Reflections from the Inside
This sounds abstract, but it’s not. This trauma is visceral, and it manifest in daily pain, like so much crystal-cold water drowning us slowly but surely. This is what we want to focus on: Pain, real pain—the real pain of being of color in this country. To bring it even more down to earth: What we’re talking about is mental health, the mental health for which this university purports to be on a crusade. But what it, and this world, fails to understand is that for people of color, mental (un)health is synonymous with racial trauma. And the two of us, as student activists, have a particular relationship with this mental (un)health.
Salma: As the students who were organizing the counter-rally, we were catapulted into a national debate about freedom of speech on college campuses. The debate has been framed as a binary: You either defend freedom of speech or attack it. You either sit back and watch silently, complacent as Murray is invited to campus or you’re childish, unwilling to listen to differing opinions, labeled as unreasonable. Through our response to Murray’s campus invitation, we attempted to introduce more nuance into the conversation and to challenge that binary which has been eternally rigged against us.
At this point in the summer, this answer was not far from the truth. I did not experience crippling and debilitating rage often. If cool-headedness was the best way to approach rationality and productivity, then cool-headed is what I would strive to be.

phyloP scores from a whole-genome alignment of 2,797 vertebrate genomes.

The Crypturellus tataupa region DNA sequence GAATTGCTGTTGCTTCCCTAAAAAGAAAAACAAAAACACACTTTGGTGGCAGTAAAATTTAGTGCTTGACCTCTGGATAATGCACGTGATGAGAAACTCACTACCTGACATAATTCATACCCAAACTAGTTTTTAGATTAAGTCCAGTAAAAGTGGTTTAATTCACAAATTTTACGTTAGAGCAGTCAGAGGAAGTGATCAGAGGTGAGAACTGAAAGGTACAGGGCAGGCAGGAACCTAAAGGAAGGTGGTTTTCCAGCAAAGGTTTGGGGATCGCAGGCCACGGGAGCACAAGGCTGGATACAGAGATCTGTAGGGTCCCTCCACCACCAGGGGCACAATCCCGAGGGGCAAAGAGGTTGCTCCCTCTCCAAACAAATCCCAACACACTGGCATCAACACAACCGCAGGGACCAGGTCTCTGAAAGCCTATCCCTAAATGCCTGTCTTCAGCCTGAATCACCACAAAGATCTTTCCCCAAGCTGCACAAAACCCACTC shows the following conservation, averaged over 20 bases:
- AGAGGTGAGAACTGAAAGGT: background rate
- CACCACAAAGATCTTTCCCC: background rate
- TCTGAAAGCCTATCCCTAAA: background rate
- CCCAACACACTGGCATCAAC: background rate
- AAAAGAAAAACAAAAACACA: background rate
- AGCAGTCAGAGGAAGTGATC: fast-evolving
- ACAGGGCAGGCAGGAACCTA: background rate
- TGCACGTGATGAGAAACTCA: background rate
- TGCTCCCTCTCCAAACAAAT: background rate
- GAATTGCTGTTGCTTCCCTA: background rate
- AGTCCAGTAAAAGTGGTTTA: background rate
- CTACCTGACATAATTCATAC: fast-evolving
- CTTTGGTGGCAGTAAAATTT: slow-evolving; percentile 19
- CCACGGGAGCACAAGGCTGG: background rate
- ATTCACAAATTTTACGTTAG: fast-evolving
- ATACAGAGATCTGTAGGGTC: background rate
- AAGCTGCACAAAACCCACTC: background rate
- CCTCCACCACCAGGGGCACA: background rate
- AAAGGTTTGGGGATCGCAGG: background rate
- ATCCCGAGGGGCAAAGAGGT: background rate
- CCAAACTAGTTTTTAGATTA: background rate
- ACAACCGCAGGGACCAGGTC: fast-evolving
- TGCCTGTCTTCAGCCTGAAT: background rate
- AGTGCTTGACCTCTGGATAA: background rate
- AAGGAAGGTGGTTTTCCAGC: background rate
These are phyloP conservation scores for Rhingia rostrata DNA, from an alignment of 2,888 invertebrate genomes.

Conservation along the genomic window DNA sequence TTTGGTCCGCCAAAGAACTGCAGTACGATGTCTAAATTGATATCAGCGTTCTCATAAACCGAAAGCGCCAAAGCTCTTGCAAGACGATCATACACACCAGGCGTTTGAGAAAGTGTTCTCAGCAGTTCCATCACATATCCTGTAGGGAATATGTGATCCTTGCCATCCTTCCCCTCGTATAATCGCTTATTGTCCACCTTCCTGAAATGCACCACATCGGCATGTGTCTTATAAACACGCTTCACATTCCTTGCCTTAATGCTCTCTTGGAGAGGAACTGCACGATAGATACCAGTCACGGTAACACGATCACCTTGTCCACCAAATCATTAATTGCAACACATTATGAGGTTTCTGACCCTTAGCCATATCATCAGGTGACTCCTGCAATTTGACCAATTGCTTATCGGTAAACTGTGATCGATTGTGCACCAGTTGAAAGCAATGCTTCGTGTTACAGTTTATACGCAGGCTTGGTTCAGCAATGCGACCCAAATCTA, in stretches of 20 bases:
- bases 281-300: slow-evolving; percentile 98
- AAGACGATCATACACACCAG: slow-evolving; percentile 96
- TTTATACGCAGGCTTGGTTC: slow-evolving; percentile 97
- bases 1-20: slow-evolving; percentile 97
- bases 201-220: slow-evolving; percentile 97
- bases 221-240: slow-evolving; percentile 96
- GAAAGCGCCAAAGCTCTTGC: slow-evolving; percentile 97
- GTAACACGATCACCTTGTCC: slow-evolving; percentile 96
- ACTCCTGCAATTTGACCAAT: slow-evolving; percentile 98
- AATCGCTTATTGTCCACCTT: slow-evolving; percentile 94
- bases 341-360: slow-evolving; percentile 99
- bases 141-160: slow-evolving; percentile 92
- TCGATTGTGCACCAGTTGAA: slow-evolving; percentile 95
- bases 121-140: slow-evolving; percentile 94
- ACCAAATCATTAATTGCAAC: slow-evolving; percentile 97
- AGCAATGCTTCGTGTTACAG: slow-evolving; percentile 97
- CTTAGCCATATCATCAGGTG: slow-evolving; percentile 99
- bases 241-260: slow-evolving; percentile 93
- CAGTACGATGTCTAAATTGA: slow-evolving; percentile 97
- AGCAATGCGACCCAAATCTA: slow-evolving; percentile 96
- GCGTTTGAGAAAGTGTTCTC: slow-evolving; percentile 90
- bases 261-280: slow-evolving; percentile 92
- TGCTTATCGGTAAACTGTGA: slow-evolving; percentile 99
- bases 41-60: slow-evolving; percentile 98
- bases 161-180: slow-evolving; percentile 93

Nicholas: I remember having similar conversations, especially in the context of productivity. We live in a world where anger is devalued, because it isn’t productive—or at least that’s what we’re told. This is particularly true for black rage. In the face of Ku Klux Klan, Donald Trump, and that one low-key white nationalist in your section (we all know they exist), we’re expected to not be angry, and we convince ourselves that we are, in fact, not angry. We’re particularly discouraged from introducing anger into our emancipatory work, public service, and attempts to dismantle structures of white supremacy.
S: When I came back to campus sophomore year, I was able to examine my environment in the absence of those rose-tinted glasses that are handed to you at the beginning of your first year. I looked around and saw all of the ways that students of color are expected to break their backs and take time out of their day for the benefit of their white peers. And I felt enraged. I felt like throwing those rose-tinted glasses onto the ground, putting on hefty combat boots, and stomping until the glasses were nothing but an indiscernible pile of glass and metal on my dorm room floor.